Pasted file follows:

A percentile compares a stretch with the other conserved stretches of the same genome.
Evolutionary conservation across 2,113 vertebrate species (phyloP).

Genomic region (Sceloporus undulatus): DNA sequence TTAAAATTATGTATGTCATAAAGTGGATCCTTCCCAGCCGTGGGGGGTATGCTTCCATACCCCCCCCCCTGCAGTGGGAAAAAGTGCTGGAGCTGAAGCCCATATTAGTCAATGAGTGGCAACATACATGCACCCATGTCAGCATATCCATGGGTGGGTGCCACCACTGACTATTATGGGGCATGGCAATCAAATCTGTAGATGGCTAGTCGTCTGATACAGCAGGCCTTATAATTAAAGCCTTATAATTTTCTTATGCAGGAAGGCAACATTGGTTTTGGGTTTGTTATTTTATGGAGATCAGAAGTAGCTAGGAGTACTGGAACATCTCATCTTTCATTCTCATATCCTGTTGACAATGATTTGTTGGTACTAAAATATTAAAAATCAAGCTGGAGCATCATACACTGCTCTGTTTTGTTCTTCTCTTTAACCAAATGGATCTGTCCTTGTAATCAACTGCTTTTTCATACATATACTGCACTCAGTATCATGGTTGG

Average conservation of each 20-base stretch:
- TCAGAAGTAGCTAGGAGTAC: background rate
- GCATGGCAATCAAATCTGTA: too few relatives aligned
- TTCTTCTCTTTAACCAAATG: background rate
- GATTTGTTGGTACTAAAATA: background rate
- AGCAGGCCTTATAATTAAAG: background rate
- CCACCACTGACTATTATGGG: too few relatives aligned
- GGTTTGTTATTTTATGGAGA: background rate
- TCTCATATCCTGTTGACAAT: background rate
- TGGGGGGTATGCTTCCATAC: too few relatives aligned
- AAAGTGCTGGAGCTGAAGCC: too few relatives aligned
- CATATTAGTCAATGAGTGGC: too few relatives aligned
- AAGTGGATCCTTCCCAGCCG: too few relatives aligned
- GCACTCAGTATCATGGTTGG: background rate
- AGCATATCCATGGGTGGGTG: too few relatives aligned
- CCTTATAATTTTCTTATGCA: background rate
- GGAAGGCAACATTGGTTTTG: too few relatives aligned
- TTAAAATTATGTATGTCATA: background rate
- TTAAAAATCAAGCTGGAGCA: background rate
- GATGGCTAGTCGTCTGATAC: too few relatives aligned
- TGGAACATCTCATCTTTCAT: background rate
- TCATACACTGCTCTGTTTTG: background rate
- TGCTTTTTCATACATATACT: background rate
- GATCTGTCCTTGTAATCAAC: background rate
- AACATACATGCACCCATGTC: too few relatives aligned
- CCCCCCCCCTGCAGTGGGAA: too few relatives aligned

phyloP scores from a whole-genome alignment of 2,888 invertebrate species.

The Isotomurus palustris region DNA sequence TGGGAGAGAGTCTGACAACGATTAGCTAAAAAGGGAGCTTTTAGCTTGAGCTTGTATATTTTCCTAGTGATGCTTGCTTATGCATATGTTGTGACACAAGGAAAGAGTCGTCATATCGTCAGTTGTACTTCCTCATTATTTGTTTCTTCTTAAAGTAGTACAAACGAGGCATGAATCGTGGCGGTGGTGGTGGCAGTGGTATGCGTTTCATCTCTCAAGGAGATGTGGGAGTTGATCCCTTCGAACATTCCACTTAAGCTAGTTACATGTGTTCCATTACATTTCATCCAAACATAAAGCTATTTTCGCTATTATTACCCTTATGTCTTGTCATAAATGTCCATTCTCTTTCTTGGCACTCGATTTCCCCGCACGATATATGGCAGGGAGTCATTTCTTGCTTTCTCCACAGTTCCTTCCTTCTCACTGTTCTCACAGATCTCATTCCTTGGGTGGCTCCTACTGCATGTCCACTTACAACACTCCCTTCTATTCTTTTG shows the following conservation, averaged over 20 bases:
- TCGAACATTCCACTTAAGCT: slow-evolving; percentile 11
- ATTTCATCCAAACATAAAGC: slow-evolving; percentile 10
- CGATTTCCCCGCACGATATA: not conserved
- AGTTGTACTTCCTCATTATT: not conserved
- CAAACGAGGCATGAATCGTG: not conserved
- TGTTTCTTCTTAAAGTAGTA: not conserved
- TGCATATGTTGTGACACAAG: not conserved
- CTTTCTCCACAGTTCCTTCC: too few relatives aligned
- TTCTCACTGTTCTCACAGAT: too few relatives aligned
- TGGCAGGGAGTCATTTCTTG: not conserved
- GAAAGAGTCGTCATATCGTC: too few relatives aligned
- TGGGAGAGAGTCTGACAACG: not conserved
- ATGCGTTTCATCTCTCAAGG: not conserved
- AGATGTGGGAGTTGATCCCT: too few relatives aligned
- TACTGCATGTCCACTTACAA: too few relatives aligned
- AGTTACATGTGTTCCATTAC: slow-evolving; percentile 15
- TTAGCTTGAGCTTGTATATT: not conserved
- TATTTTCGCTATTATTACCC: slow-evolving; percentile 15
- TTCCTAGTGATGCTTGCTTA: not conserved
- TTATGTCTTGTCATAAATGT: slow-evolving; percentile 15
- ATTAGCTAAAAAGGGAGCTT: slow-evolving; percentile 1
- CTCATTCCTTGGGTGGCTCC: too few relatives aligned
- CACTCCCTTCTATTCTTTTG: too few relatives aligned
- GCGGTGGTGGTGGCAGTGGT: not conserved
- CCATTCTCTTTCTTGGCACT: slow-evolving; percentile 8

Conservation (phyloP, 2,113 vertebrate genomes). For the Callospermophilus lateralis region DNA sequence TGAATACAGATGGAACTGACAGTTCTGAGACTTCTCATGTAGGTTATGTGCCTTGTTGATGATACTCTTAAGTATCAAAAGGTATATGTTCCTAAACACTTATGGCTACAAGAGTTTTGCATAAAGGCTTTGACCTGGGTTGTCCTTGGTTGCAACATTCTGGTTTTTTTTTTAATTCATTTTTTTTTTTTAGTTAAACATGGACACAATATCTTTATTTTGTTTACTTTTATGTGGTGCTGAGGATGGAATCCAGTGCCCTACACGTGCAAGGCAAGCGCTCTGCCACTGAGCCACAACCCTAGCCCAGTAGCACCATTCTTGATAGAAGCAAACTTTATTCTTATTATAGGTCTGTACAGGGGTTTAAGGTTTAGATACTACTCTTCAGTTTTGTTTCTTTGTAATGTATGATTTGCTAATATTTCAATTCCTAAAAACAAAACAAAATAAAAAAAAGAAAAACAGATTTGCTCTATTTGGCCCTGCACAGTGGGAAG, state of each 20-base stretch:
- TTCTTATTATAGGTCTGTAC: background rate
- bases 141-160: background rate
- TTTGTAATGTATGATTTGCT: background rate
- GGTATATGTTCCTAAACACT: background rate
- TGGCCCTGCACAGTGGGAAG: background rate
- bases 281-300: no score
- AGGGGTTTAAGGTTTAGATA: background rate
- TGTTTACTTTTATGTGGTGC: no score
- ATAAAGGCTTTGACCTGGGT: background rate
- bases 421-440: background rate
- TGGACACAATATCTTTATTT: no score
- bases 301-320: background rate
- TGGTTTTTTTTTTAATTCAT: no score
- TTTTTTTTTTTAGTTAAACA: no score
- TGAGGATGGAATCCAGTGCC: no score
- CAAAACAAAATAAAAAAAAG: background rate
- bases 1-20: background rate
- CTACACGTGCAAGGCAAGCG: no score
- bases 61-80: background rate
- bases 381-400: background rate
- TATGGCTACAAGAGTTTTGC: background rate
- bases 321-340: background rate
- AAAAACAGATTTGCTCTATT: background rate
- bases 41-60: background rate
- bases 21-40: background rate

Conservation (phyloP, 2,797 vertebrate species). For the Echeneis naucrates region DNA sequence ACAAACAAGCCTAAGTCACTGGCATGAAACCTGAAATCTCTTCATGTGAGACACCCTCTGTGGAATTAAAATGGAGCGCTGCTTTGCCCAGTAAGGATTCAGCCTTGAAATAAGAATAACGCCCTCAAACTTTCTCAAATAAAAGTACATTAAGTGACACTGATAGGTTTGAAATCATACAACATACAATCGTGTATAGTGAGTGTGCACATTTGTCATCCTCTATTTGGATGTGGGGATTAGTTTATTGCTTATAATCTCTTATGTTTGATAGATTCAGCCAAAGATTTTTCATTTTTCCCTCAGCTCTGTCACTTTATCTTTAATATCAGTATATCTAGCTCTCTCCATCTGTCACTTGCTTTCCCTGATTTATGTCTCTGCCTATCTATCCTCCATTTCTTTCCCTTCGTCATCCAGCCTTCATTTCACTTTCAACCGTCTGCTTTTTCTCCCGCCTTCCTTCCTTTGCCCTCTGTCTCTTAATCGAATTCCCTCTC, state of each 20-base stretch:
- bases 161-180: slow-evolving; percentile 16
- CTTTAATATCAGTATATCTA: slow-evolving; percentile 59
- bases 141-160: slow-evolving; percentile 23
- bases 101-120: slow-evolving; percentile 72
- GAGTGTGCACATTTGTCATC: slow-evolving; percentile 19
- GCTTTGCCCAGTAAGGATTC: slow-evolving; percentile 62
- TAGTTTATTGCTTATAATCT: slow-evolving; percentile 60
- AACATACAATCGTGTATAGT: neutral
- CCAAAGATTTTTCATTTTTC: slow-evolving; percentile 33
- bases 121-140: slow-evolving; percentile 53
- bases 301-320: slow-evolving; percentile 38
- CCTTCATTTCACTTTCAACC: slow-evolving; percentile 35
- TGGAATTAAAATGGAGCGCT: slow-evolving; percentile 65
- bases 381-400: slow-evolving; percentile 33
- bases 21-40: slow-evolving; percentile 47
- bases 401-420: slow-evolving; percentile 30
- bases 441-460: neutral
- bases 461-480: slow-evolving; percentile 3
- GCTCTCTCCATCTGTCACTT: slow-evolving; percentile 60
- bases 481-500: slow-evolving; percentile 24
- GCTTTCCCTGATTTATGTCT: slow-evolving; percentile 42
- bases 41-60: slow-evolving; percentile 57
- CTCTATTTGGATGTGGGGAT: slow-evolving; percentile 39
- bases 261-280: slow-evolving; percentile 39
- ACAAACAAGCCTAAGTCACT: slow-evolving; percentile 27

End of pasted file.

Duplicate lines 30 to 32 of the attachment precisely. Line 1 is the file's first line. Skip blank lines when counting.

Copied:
phyloP scores from a whole-genome alignment of 2,888 invertebrate species.

The Isotomurus palustris region DNA sequence TGGGAGAGAGTCTGACAACGATTAGCTAAAAAGGGAGCTTTTAGCTTGAGCTTGTATATTTTCCTAGTGATGCTTGCTTATGCATATGTTGTGACACAAGGAAAGAGTCGTCATATCGTCAGTTGTACTTCCTCATTATTTGTTTCTTCTTAAAGTAGTACAAACGAGGCATGAATCGTGGCGGTGGTGGTGGCAGTGGTATGCGTTTCATCTCTCAAGGAGATGTGGGAGTTGATCCCTTCGAACATTCCACTTAAGCTAGTTACATGTGTTCCATTACATTTCATCCAAACATAAAGCTATTTTCGCTATTATTACCCTTATGTCTTGTCATAAATGTCCATTCTCTTTCTTGGCACTCGATTTCCCCGCACGATATATGGCAGGGAGTCATTTCTTGCTTTCTCCACAGTTCCTTCCTTCTCACTGTTCTCACAGATCTCATTCCTTGGGTGGCTCCTACTGCATGTCCACTTACAACACTCCCTTCTATTCTTTTG shows the following conservation, averaged over 20 bases:
- TCGAACATTCCACTTAAGCT: slow-evolving; percentile 11